The Alamo

The Alamo and the history behind it easily belong among the most iconic historical pieces of Texas and San Antonio history.  The Battle of the Alamo in 1836 proved a decisive battle in the Texas Revolution. Though the Battle itself ended in a Mexican victory, word of Mexican general Santa Anna’s cruelness reached Texan settlers and encouraged them to take arms against the army. Following the 13-day battle, the Mexican Army was defeated at San Jacinto a month later on April 21, 1836.

Fire Near San Jacinto Battlefield Causes Indefinite Closure

The San Jacinto battleground, along with the Battleship Texas museum, has been closed for an indefinite period of time following an ITC chemical fire that occurred in March of 2019. While fighting the fire, some of the fire suppressant foam along with toxic chemicals leaking from the tank flowed down into the Houston Ship Channel which lies between the battleground and the ITC chemical plant. Because of this, celebrations for the annual celebration of the Battle of San Jacinto were canceled. This is only the second time in thirty five years that the festivities have had to be canceled. This was a rather big letdown for many people as this remembrance celebration takes many months to plan. The Battle of San Jacinto was the last big battle of the Texas War for Independence which famously saw the Texan forces route the Mexican soldiers under the command of Santa Anna. Texan troops also ended up “capturing” Santa Anna’s prosthetic leg after the battle was over. At the end of the battle Santa Anna surrendered to Texan forces however this was not officially recognized by the American government. Battleship Texas is a famed battleship that sailed in both World Wars and was converted into a museum after being decommissioned.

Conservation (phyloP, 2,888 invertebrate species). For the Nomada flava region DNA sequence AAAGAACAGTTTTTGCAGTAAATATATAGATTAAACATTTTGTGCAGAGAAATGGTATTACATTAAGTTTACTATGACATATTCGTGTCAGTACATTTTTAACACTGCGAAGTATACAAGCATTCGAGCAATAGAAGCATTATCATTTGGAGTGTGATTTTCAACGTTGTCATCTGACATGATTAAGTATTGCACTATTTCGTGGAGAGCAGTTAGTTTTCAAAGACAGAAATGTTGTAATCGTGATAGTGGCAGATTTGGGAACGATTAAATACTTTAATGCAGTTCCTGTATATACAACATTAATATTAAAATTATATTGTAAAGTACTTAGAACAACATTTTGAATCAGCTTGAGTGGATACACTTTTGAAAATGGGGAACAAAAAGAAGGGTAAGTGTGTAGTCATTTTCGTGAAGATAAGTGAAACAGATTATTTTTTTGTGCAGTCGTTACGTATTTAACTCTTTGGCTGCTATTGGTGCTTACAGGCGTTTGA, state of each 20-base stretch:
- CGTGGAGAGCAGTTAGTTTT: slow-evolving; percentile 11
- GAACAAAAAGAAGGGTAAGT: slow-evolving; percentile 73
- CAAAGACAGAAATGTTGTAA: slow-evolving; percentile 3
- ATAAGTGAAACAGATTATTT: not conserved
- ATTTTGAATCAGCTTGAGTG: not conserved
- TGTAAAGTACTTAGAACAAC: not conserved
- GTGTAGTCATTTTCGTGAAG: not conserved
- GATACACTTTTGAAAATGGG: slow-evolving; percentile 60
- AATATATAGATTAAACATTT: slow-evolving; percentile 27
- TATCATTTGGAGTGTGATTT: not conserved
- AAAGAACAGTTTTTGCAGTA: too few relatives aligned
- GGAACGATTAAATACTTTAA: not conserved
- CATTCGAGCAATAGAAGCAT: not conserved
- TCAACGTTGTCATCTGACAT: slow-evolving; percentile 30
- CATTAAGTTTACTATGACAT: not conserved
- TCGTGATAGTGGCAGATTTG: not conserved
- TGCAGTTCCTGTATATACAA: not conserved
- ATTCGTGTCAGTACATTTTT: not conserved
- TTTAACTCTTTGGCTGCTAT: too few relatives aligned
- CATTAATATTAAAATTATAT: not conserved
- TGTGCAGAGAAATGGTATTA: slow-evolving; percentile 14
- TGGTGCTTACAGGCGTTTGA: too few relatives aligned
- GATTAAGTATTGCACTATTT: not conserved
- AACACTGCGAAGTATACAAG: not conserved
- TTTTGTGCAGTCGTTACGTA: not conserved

Comfort Women

Statue of a young girl sitting